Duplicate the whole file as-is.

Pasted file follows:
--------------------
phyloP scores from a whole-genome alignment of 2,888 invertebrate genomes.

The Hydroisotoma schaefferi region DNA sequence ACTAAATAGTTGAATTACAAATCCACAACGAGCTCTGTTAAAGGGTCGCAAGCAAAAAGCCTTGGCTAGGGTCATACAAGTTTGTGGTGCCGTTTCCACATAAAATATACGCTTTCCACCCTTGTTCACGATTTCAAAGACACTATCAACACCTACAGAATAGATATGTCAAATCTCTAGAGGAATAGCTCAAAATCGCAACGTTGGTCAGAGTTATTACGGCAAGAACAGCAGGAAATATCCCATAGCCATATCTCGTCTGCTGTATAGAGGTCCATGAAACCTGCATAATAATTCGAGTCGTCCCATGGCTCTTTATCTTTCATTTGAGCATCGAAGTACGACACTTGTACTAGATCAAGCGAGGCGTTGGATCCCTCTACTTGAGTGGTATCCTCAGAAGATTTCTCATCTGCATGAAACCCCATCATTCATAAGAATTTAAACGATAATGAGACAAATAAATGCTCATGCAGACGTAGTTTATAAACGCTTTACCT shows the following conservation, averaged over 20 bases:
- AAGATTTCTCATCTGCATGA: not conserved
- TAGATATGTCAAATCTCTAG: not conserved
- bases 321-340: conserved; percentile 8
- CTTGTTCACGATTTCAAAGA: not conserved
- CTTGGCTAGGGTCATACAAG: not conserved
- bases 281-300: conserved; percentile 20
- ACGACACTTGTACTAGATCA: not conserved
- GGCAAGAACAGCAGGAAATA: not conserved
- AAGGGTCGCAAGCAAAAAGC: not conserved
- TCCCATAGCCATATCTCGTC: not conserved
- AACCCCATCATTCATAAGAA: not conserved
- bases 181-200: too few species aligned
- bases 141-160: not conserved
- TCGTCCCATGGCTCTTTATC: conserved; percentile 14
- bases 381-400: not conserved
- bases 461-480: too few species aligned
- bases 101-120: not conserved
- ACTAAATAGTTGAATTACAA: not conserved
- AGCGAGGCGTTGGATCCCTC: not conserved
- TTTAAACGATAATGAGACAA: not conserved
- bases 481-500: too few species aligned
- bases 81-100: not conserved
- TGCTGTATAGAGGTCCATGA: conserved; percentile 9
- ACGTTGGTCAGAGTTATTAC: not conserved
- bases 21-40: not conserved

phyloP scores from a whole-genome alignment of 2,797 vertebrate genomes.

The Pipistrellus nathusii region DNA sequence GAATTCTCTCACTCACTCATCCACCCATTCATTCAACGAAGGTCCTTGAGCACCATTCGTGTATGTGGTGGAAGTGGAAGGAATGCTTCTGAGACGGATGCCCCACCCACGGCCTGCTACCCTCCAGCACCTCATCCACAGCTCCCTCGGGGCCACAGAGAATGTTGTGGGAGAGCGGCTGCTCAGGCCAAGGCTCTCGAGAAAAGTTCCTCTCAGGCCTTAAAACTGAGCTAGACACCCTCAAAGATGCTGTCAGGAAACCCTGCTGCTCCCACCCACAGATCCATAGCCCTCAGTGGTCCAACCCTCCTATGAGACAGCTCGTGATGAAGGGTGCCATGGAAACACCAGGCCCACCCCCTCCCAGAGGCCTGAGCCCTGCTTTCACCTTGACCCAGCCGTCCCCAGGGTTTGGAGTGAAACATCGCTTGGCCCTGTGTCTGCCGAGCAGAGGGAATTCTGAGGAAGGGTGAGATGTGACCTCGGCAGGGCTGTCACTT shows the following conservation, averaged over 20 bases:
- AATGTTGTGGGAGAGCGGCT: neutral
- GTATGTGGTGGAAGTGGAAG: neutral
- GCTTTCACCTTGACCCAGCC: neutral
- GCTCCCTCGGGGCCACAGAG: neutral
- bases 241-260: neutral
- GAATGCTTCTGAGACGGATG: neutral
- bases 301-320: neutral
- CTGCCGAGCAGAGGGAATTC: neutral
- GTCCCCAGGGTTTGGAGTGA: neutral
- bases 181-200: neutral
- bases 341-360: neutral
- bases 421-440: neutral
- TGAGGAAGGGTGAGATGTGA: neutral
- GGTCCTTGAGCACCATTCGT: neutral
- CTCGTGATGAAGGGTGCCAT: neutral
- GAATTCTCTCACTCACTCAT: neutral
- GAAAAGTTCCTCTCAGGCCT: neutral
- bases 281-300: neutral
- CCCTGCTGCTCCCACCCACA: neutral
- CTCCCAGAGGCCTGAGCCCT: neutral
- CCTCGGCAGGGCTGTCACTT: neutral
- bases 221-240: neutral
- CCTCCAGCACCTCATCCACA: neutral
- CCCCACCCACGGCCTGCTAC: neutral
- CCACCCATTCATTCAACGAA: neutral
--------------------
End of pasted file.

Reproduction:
phyloP scores from a whole-genome alignment of 2,888 invertebrate genomes.

The Hydroisotoma schaefferi region DNA sequence ACTAAATAGTTGAATTACAAATCCACAACGAGCTCTGTTAAAGGGTCGCAAGCAAAAAGCCTTGGCTAGGGTCATACAAGTTTGTGGTGCCGTTTCCACATAAAATATACGCTTTCCACCCTTGTTCACGATTTCAAAGACACTATCAACACCTACAGAATAGATATGTCAAATCTCTAGAGGAATAGCTCAAAATCGCAACGTTGGTCAGAGTTATTACGGCAAGAACAGCAGGAAATATCCCATAGCCATATCTCGTCTGCTGTATAGAGGTCCATGAAACCTGCATAATAATTCGAGTCGTCCCATGGCTCTTTATCTTTCATTTGAGCATCGAAGTACGACACTTGTACTAGATCAAGCGAGGCGTTGGATCCCTCTACTTGAGTGGTATCCTCAGAAGATTTCTCATCTGCATGAAACCCCATCATTCATAAGAATTTAAACGATAATGAGACAAATAAATGCTCATGCAGACGTAGTTTATAAACGCTTTACCT shows the following conservation, averaged over 20 bases:
- AAGATTTCTCATCTGCATGA: not conserved
- TAGATATGTCAAATCTCTAG: not conserved
- bases 321-340: conserved; percentile 8
- CTTGTTCACGATTTCAAAGA: not conserved
- CTTGGCTAGGGTCATACAAG: not conserved
- bases 281-300: conserved; percentile 20
- ACGACACTTGTACTAGATCA: not conserved
- GGCAAGAACAGCAGGAAATA: not conserved
- AAGGGTCGCAAGCAAAAAGC: not conserved
- TCCCATAGCCATATCTCGTC: not conserved
- AACCCCATCATTCATAAGAA: not conserved
- bases 181-200: too few species aligned
- bases 141-160: not conserved
- TCGTCCCATGGCTCTTTATC: conserved; percentile 14
- bases 381-400: not conserved
- bases 461-480: too few species aligned
- bases 101-120: not conserved
- ACTAAATAGTTGAATTACAA: not conserved
- AGCGAGGCGTTGGATCCCTC: not conserved
- TTTAAACGATAATGAGACAA: not conserved
- bases 481-500: too few species aligned
- bases 81-100: not conserved
- TGCTGTATAGAGGTCCATGA: conserved; percentile 9
- ACGTTGGTCAGAGTTATTAC: not conserved
- bases 21-40: not conserved

phyloP scores from a whole-genome alignment of 2,797 vertebrate genomes.

The Pipistrellus nathusii region DNA sequence GAATTCTCTCACTCACTCATCCACCCATTCATTCAACGAAGGTCCTTGAGCACCATTCGTGTATGTGGTGGAAGTGGAAGGAATGCTTCTGAGACGGATGCCCCACCCACGGCCTGCTACCCTCCAGCACCTCATCCACAGCTCCCTCGGGGCCACAGAGAATGTTGTGGGAGAGCGGCTGCTCAGGCCAAGGCTCTCGAGAAAAGTTCCTCTCAGGCCTTAAAACTGAGCTAGACACCCTCAAAGATGCTGTCAGGAAACCCTGCTGCTCCCACCCACAGATCCATAGCCCTCAGTGGTCCAACCCTCCTATGAGACAGCTCGTGATGAAGGGTGCCATGGAAACACCAGGCCCACCCCCTCCCAGAGGCCTGAGCCCTGCTTTCACCTTGACCCAGCCGTCCCCAGGGTTTGGAGTGAAACATCGCTTGGCCCTGTGTCTGCCGAGCAGAGGGAATTCTGAGGAAGGGTGAGATGTGACCTCGGCAGGGCTGTCACTT shows the following conservation, averaged over 20 bases:
- AATGTTGTGGGAGAGCGGCT: neutral
- GTATGTGGTGGAAGTGGAAG: neutral
- GCTTTCACCTTGACCCAGCC: neutral
- GCTCCCTCGGGGCCACAGAG: neutral
- bases 241-260: neutral
- GAATGCTTCTGAGACGGATG: neutral
- bases 301-320: neutral
- CTGCCGAGCAGAGGGAATTC: neutral
- GTCCCCAGGGTTTGGAGTGA: neutral
- bases 181-200: neutral
- bases 341-360: neutral
- bases 421-440: neutral
- TGAGGAAGGGTGAGATGTGA: neutral
- GGTCCTTGAGCACCATTCGT: neutral
- CTCGTGATGAAGGGTGCCAT: neutral
- GAATTCTCTCACTCACTCAT: neutral
- GAAAAGTTCCTCTCAGGCCT: neutral
- bases 281-300: neutral
- CCCTGCTGCTCCCACCCACA: neutral
- CTCCCAGAGGCCTGAGCCCT: neutral
- CCTCGGCAGGGCTGTCACTT: neutral
- bases 221-240: neutral
- CCTCCAGCACCTCATCCACA: neutral
- CCCCACCCACGGCCTGCTAC: neutral
- CCACCCATTCATTCAACGAA: neutral